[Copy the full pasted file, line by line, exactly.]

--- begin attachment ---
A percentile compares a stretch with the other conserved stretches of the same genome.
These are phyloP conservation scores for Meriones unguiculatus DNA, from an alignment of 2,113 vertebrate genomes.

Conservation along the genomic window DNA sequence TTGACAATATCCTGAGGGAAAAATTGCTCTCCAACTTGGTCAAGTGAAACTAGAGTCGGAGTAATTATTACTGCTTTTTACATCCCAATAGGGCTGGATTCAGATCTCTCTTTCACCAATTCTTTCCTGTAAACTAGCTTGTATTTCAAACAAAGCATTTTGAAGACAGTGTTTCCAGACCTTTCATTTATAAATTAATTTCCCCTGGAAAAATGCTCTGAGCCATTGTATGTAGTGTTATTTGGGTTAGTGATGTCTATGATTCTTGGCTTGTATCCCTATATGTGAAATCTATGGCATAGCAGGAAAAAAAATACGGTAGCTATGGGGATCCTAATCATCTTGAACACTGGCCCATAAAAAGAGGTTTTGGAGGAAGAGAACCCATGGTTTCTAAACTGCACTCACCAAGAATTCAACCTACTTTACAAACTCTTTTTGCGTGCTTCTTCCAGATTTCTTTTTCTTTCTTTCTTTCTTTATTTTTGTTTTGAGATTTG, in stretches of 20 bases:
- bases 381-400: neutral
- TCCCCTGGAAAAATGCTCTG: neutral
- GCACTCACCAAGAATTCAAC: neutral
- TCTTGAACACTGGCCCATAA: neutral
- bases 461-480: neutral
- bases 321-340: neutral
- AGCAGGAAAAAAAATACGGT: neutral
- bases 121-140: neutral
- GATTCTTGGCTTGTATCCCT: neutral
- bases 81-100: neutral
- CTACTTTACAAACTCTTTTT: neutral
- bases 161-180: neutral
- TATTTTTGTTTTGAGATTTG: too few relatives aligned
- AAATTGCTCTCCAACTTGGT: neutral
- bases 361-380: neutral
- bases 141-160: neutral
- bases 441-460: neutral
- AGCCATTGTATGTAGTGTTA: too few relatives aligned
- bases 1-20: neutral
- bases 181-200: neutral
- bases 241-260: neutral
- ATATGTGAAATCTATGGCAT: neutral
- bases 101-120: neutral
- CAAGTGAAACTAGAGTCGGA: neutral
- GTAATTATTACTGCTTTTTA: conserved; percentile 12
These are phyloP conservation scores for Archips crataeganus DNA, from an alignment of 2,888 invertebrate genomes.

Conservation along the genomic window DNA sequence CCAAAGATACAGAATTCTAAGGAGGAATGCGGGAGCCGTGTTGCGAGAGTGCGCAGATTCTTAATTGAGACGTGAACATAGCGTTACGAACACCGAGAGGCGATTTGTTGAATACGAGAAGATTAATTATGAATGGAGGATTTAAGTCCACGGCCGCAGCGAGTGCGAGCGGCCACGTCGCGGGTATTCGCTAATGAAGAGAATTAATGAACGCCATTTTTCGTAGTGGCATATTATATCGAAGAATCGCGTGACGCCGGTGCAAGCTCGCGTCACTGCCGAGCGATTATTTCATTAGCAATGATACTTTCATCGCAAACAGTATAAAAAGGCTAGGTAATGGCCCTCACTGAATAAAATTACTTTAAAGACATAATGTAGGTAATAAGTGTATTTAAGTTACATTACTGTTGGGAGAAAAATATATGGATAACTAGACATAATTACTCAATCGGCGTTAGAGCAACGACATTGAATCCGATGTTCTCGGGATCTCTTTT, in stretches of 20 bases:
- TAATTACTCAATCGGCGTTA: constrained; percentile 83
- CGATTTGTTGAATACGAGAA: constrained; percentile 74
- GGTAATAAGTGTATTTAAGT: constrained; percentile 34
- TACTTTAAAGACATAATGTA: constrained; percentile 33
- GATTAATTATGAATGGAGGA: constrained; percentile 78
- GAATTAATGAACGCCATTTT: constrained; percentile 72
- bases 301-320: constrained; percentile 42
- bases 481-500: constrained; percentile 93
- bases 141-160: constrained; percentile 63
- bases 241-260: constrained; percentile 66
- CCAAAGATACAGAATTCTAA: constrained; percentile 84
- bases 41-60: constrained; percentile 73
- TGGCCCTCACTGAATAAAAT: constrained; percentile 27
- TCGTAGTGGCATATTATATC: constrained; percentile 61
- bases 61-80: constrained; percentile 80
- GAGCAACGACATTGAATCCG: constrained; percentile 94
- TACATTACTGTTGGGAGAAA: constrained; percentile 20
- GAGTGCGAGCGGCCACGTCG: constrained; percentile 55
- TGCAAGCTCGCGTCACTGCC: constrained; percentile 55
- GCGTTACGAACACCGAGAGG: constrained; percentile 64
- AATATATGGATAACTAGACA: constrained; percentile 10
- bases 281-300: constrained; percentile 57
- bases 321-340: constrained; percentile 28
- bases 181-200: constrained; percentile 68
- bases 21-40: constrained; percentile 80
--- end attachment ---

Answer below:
A percentile compares a stretch with the other conserved stretches of the same genome.
These are phyloP conservation scores for Meriones unguiculatus DNA, from an alignment of 2,113 vertebrate genomes.

Conservation along the genomic window DNA sequence TTGACAATATCCTGAGGGAAAAATTGCTCTCCAACTTGGTCAAGTGAAACTAGAGTCGGAGTAATTATTACTGCTTTTTACATCCCAATAGGGCTGGATTCAGATCTCTCTTTCACCAATTCTTTCCTGTAAACTAGCTTGTATTTCAAACAAAGCATTTTGAAGACAGTGTTTCCAGACCTTTCATTTATAAATTAATTTCCCCTGGAAAAATGCTCTGAGCCATTGTATGTAGTGTTATTTGGGTTAGTGATGTCTATGATTCTTGGCTTGTATCCCTATATGTGAAATCTATGGCATAGCAGGAAAAAAAATACGGTAGCTATGGGGATCCTAATCATCTTGAACACTGGCCCATAAAAAGAGGTTTTGGAGGAAGAGAACCCATGGTTTCTAAACTGCACTCACCAAGAATTCAACCTACTTTACAAACTCTTTTTGCGTGCTTCTTCCAGATTTCTTTTTCTTTCTTTCTTTCTTTATTTTTGTTTTGAGATTTG, in stretches of 20 bases:
- bases 381-400: neutral
- TCCCCTGGAAAAATGCTCTG: neutral
- GCACTCACCAAGAATTCAAC: neutral
- TCTTGAACACTGGCCCATAA: neutral
- bases 461-480: neutral
- bases 321-340: neutral
- AGCAGGAAAAAAAATACGGT: neutral
- bases 121-140: neutral
- GATTCTTGGCTTGTATCCCT: neutral
- bases 81-100: neutral
- CTACTTTACAAACTCTTTTT: neutral
- bases 161-180: neutral
- TATTTTTGTTTTGAGATTTG: too few relatives aligned
- AAATTGCTCTCCAACTTGGT: neutral
- bases 361-380: neutral
- bases 141-160: neutral
- bases 441-460: neutral
- AGCCATTGTATGTAGTGTTA: too few relatives aligned
- bases 1-20: neutral
- bases 181-200: neutral
- bases 241-260: neutral
- ATATGTGAAATCTATGGCAT: neutral
- bases 101-120: neutral
- CAAGTGAAACTAGAGTCGGA: neutral
- GTAATTATTACTGCTTTTTA: conserved; percentile 12
These are phyloP conservation scores for Archips crataeganus DNA, from an alignment of 2,888 invertebrate genomes.

Conservation along the genomic window DNA sequence CCAAAGATACAGAATTCTAAGGAGGAATGCGGGAGCCGTGTTGCGAGAGTGCGCAGATTCTTAATTGAGACGTGAACATAGCGTTACGAACACCGAGAGGCGATTTGTTGAATACGAGAAGATTAATTATGAATGGAGGATTTAAGTCCACGGCCGCAGCGAGTGCGAGCGGCCACGTCGCGGGTATTCGCTAATGAAGAGAATTAATGAACGCCATTTTTCGTAGTGGCATATTATATCGAAGAATCGCGTGACGCCGGTGCAAGCTCGCGTCACTGCCGAGCGATTATTTCATTAGCAATGATACTTTCATCGCAAACAGTATAAAAAGGCTAGGTAATGGCCCTCACTGAATAAAATTACTTTAAAGACATAATGTAGGTAATAAGTGTATTTAAGTTACATTACTGTTGGGAGAAAAATATATGGATAACTAGACATAATTACTCAATCGGCGTTAGAGCAACGACATTGAATCCGATGTTCTCGGGATCTCTTTT, in stretches of 20 bases:
- TAATTACTCAATCGGCGTTA: constrained; percentile 83
- CGATTTGTTGAATACGAGAA: constrained; percentile 74
- GGTAATAAGTGTATTTAAGT: constrained; percentile 34
- TACTTTAAAGACATAATGTA: constrained; percentile 33
- GATTAATTATGAATGGAGGA: constrained; percentile 78
- GAATTAATGAACGCCATTTT: constrained; percentile 72
- bases 301-320: constrained; percentile 42
- bases 481-500: constrained; percentile 93
- bases 141-160: constrained; percentile 63
- bases 241-260: constrained; percentile 66
- CCAAAGATACAGAATTCTAA: constrained; percentile 84
- bases 41-60: constrained; percentile 73
- TGGCCCTCACTGAATAAAAT: constrained; percentile 27
- TCGTAGTGGCATATTATATC: constrained; percentile 61
- bases 61-80: constrained; percentile 80
- GAGCAACGACATTGAATCCG: constrained; percentile 94
- TACATTACTGTTGGGAGAAA: constrained; percentile 20
- GAGTGCGAGCGGCCACGTCG: constrained; percentile 55
- TGCAAGCTCGCGTCACTGCC: constrained; percentile 55
- GCGTTACGAACACCGAGAGG: constrained; percentile 64
- AATATATGGATAACTAGACA: constrained; percentile 10
- bases 281-300: constrained; percentile 57
- bases 321-340: constrained; percentile 28
- bases 181-200: constrained; percentile 68
- bases 21-40: constrained; percentile 80